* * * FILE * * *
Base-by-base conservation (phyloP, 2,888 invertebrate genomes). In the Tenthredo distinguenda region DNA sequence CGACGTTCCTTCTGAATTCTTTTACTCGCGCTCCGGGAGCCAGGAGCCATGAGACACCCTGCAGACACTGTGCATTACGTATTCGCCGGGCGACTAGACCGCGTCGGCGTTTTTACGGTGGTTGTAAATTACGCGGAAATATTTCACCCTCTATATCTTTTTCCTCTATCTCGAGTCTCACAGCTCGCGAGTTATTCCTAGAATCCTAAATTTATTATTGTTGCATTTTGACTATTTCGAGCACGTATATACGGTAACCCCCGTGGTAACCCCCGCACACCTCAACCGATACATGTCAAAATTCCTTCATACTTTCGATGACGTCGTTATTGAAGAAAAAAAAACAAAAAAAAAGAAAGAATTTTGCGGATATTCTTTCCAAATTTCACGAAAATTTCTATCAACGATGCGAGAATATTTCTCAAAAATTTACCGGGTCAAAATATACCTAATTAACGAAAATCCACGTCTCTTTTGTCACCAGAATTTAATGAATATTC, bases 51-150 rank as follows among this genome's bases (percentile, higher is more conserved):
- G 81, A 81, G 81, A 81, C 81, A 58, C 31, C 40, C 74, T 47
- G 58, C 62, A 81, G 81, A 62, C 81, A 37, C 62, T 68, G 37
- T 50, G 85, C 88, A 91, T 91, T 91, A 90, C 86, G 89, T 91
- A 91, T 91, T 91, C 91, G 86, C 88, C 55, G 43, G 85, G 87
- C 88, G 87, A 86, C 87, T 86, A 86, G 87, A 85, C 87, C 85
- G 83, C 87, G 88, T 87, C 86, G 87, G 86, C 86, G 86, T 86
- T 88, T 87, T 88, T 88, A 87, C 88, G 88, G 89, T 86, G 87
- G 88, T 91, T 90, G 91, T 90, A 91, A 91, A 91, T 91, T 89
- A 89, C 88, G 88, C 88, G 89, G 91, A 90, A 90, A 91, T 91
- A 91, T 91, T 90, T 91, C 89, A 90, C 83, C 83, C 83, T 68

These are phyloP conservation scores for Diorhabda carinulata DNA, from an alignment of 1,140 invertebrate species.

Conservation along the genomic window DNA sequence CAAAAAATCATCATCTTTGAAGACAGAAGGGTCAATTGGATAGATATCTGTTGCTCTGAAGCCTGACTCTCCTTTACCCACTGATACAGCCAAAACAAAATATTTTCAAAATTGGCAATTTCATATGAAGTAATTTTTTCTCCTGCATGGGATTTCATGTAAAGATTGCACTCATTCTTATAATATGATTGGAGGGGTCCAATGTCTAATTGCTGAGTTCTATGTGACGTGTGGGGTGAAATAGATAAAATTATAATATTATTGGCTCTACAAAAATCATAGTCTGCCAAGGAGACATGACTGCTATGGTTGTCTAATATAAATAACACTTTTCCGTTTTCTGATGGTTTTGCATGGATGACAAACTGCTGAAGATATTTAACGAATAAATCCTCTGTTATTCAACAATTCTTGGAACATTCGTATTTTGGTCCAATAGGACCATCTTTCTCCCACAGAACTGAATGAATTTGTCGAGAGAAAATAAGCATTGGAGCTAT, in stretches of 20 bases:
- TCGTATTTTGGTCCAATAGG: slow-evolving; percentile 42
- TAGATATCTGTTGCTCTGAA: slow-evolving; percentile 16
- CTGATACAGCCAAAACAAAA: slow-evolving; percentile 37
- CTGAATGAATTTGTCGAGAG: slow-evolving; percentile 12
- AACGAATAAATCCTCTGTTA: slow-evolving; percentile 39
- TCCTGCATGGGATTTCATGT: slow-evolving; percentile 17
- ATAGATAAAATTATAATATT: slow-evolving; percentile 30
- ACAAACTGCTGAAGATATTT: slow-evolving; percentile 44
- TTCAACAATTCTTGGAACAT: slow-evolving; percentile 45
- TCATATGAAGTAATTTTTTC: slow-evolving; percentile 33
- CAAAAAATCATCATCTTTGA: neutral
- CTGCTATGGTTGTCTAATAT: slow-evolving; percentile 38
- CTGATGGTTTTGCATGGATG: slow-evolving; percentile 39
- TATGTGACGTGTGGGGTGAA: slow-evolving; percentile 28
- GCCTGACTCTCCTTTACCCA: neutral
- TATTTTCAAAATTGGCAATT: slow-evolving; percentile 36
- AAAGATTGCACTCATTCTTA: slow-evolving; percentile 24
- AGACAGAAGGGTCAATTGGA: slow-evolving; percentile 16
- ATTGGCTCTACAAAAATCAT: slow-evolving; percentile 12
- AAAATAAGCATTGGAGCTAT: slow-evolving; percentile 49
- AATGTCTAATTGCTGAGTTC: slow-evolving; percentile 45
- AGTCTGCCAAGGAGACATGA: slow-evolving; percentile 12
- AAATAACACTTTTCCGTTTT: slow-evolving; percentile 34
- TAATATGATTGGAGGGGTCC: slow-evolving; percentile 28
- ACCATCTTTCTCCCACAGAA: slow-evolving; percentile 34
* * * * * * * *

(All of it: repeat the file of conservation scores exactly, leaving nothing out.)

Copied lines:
Base-by-base conservation (phyloP, 2,888 invertebrate genomes). In the Tenthredo distinguenda region DNA sequence CGACGTTCCTTCTGAATTCTTTTACTCGCGCTCCGGGAGCCAGGAGCCATGAGACACCCTGCAGACACTGTGCATTACGTATTCGCCGGGCGACTAGACCGCGTCGGCGTTTTTACGGTGGTTGTAAATTACGCGGAAATATTTCACCCTCTATATCTTTTTCCTCTATCTCGAGTCTCACAGCTCGCGAGTTATTCCTAGAATCCTAAATTTATTATTGTTGCATTTTGACTATTTCGAGCACGTATATACGGTAACCCCCGTGGTAACCCCCGCACACCTCAACCGATACATGTCAAAATTCCTTCATACTTTCGATGACGTCGTTATTGAAGAAAAAAAAACAAAAAAAAAGAAAGAATTTTGCGGATATTCTTTCCAAATTTCACGAAAATTTCTATCAACGATGCGAGAATATTTCTCAAAAATTTACCGGGTCAAAATATACCTAATTAACGAAAATCCACGTCTCTTTTGTCACCAGAATTTAATGAATATTC, bases 51-150 rank as follows among this genome's bases (percentile, higher is more conserved):
- G 81, A 81, G 81, A 81, C 81, A 58, C 31, C 40, C 74, T 47
- G 58, C 62, A 81, G 81, A 62, C 81, A 37, C 62, T 68, G 37
- T 50, G 85, C 88, A 91, T 91, T 91, A 90, C 86, G 89, T 91
- A 91, T 91, T 91, C 91, G 86, C 88, C 55, G 43, G 85, G 87
- C 88, G 87, A 86, C 87, T 86, A 86, G 87, A 85, C 87, C 85
- G 83, C 87, G 88, T 87, C 86, G 87, G 86, C 86, G 86, T 86
- T 88, T 87, T 88, T 88, A 87, C 88, G 88, G 89, T 86, G 87
- G 88, T 91, T 90, G 91, T 90, A 91, A 91, A 91, T 91, T 89
- A 89, C 88, G 88, C 88, G 89, G 91, A 90, A 90, A 91, T 91
- A 91, T 91, T 90, T 91, C 89, A 90, C 83, C 83, C 83, T 68

These are phyloP conservation scores for Diorhabda carinulata DNA, from an alignment of 1,140 invertebrate species.

Conservation along the genomic window DNA sequence CAAAAAATCATCATCTTTGAAGACAGAAGGGTCAATTGGATAGATATCTGTTGCTCTGAAGCCTGACTCTCCTTTACCCACTGATACAGCCAAAACAAAATATTTTCAAAATTGGCAATTTCATATGAAGTAATTTTTTCTCCTGCATGGGATTTCATGTAAAGATTGCACTCATTCTTATAATATGATTGGAGGGGTCCAATGTCTAATTGCTGAGTTCTATGTGACGTGTGGGGTGAAATAGATAAAATTATAATATTATTGGCTCTACAAAAATCATAGTCTGCCAAGGAGACATGACTGCTATGGTTGTCTAATATAAATAACACTTTTCCGTTTTCTGATGGTTTTGCATGGATGACAAACTGCTGAAGATATTTAACGAATAAATCCTCTGTTATTCAACAATTCTTGGAACATTCGTATTTTGGTCCAATAGGACCATCTTTCTCCCACAGAACTGAATGAATTTGTCGAGAGAAAATAAGCATTGGAGCTAT, in stretches of 20 bases:
- TCGTATTTTGGTCCAATAGG: slow-evolving; percentile 42
- TAGATATCTGTTGCTCTGAA: slow-evolving; percentile 16
- CTGATACAGCCAAAACAAAA: slow-evolving; percentile 37
- CTGAATGAATTTGTCGAGAG: slow-evolving; percentile 12
- AACGAATAAATCCTCTGTTA: slow-evolving; percentile 39
- TCCTGCATGGGATTTCATGT: slow-evolving; percentile 17
- ATAGATAAAATTATAATATT: slow-evolving; percentile 30
- ACAAACTGCTGAAGATATTT: slow-evolving; percentile 44
- TTCAACAATTCTTGGAACAT: slow-evolving; percentile 45
- TCATATGAAGTAATTTTTTC: slow-evolving; percentile 33
- CAAAAAATCATCATCTTTGA: neutral
- CTGCTATGGTTGTCTAATAT: slow-evolving; percentile 38
- CTGATGGTTTTGCATGGATG: slow-evolving; percentile 39
- TATGTGACGTGTGGGGTGAA: slow-evolving; percentile 28
- GCCTGACTCTCCTTTACCCA: neutral
- TATTTTCAAAATTGGCAATT: slow-evolving; percentile 36
- AAAGATTGCACTCATTCTTA: slow-evolving; percentile 24
- AGACAGAAGGGTCAATTGGA: slow-evolving; percentile 16
- ATTGGCTCTACAAAAATCAT: slow-evolving; percentile 12
- AAAATAAGCATTGGAGCTAT: slow-evolving; percentile 49
- AATGTCTAATTGCTGAGTTC: slow-evolving; percentile 45
- AGTCTGCCAAGGAGACATGA: slow-evolving; percentile 12
- AAATAACACTTTTCCGTTTT: slow-evolving; percentile 34
- TAATATGATTGGAGGGGTCC: slow-evolving; percentile 28
- ACCATCTTTCTCCCACAGAA: slow-evolving; percentile 34